The next point is power.  This gun  has absolutely amazing power in all materials that we run into with finish work. It is one gun you actually need to dial back to the right setting to avoid over driving.  It doesn’t matter if it is MDF, Pine, walnut, White Oak or hard maple the DeWalt 20v has power to spare.  Many guns do just fine with a range of nails but struggle on full length fasteners in hardwoods. Some of the more powerful cordless guns will do fine with red oak and then  leave the head proud on hard Maple.  The DeWalt 18 ga gun has no such trouble. Smooth sailing all the way.  It is the first non gas cordless I have run across that will cleanly and consistently drive in these scenarios. 

  This brings up another point. User experience. To be sure, this is more important to me than the other points. All the power in the world is useless if there is too much feedback to the user’s hand.  Some guns mentioned earlier have the power but they can actually be painful to use after a while. The flywheel design in the DeWalt nailers is very efficient and offers class leading power with much less feedback to the user.  Recoil is a fact of life with any nail gun but this gun has a minimal amount. It is very pleasant in the shot.  I can literally nail all day with no hand shock issues. After 30 years as a carpenter and woodworker, I appreciate user-friendly tools more than ever. Your mileage may be different but suffice it to say no one benefits from more recoil. No one wants wasted energy transferring to your hand and wrist instead of being concentrated on the nail. 

The flywheel design also gives DeWalt another possible advantage in some situations.  Once that flywheel is spinning you can bump fire the thing until you are out of nails. I don’t use trim guns in bump fire mode but that’s not to say you might not benefit from that ability.  There are many creative minds out there we never know what they might come up with.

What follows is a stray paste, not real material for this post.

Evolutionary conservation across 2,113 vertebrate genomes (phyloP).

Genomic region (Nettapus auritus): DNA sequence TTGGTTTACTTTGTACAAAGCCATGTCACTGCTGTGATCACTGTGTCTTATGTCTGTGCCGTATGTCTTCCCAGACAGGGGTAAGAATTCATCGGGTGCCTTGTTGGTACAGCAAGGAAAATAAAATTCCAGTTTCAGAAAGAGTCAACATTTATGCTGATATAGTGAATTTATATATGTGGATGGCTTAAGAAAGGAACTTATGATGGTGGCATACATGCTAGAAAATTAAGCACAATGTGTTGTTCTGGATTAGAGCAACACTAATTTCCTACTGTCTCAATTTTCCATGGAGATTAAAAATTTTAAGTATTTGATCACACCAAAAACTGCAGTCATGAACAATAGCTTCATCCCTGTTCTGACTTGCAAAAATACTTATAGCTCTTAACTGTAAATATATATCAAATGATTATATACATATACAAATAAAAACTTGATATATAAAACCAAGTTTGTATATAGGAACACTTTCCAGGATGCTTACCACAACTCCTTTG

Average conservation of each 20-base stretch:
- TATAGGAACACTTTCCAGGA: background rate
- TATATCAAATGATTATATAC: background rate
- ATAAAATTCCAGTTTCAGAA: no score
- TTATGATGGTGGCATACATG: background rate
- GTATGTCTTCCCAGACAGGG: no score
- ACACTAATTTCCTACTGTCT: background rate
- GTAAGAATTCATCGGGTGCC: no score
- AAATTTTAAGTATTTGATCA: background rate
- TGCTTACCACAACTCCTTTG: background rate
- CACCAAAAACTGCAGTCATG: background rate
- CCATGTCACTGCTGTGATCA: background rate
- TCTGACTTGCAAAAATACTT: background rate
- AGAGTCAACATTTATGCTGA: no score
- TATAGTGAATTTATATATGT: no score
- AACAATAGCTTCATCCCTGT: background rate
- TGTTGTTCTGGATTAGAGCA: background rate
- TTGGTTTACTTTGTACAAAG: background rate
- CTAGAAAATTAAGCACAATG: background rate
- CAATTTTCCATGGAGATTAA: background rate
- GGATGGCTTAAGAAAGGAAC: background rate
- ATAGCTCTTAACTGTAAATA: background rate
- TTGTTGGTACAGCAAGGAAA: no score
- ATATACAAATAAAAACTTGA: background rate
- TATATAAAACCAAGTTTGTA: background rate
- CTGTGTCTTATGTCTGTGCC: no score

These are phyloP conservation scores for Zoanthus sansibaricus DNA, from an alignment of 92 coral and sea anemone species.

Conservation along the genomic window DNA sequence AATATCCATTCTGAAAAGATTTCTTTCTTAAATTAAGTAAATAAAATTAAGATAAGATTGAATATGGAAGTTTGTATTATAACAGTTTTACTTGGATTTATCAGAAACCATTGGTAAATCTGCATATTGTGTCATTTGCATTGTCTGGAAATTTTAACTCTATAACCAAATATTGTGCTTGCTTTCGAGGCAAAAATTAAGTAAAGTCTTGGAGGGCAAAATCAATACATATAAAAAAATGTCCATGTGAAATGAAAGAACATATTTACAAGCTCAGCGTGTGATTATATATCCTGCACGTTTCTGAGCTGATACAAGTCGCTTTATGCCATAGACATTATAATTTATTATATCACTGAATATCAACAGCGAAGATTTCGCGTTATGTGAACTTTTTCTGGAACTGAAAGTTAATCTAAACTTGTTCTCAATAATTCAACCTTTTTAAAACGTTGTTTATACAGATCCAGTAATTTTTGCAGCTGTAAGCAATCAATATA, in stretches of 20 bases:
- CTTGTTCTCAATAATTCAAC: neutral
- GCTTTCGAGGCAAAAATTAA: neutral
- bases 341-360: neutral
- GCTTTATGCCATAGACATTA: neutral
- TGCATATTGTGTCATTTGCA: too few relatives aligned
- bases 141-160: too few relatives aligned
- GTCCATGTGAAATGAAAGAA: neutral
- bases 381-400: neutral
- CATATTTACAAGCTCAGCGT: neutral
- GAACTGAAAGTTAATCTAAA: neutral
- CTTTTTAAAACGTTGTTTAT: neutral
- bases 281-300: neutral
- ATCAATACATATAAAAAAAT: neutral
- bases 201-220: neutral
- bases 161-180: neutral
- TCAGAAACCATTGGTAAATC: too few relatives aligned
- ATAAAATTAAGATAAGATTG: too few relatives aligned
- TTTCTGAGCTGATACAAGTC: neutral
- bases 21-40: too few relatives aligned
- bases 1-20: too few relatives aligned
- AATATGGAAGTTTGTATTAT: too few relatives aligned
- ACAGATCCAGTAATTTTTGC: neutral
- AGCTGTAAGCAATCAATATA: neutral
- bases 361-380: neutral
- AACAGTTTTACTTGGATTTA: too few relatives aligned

A few other notable features: The gun itself is completely symmetrical. It has arguably the best balance of any of the cordless guns. The grip is very comfortable. I find dewalt grips to be some of the most comfortable on the market. The main head has rubber bumpers to help you avoid scratching finished surfaces and it also keeps your gun looking new longer.  The belt hook can be placed on either side of the gun. It is in the perfect spot for left or right hand use. It is very comfortable has no sharp edges that we cut into your pocket if you used it on your jeans and it is plenty wide enough to hang on your nail bags. DeWalt has provided a simple switch to change the gun from single shot to bump fire mode. It works very well and requires no tools. The LED lights are well placed and light up both sides the gun  for use in dark areas such as under cabinets. Since there are lights on both sides there is only a very thin shadow line in the middle where there is no light.

   

   No tool is 100% perfect. I would still like to see a smaller form factor. It shares the same basic head dimensions with all the other 20v max finish nailers and stapler. It doesn’t take as much power to drive a 2″ 18 ga brad as it does a  2 1/2″ 15 or 16 ga finish nail.  I also find that the safety lightly dents softer woods like pine, plywood or pre primed MDF.  It’s not as bad as some other guns.  I thought I should mention it for full disclosure. If any other complaints arise I will update this article.  The benefits far out weigh these minor quibbles. 

   DeWalt really has all of their cordless nailers dialed.  In 2017 I can confidently say there is no other battery only cordless 18 ga. Brad nailer I can recommend more highly.  Don’t just take my word for it. Try one without risk for 90 days with the DeWalt satisfaction guarantee and 3 year warranty. 

Buy yours at The Home Depot

 

        I review and recommend products to help you buy the stuff you need. If you make a purchase by clicking one of my links, I do earn a small commission. My pledge to you is this: I will always say what I really feel. I will not taint my reviews to make a quick buck at your expense. I want you to know the truth about the tools I review for the good or the bad.  My picks and opinions are independent from any business incentives.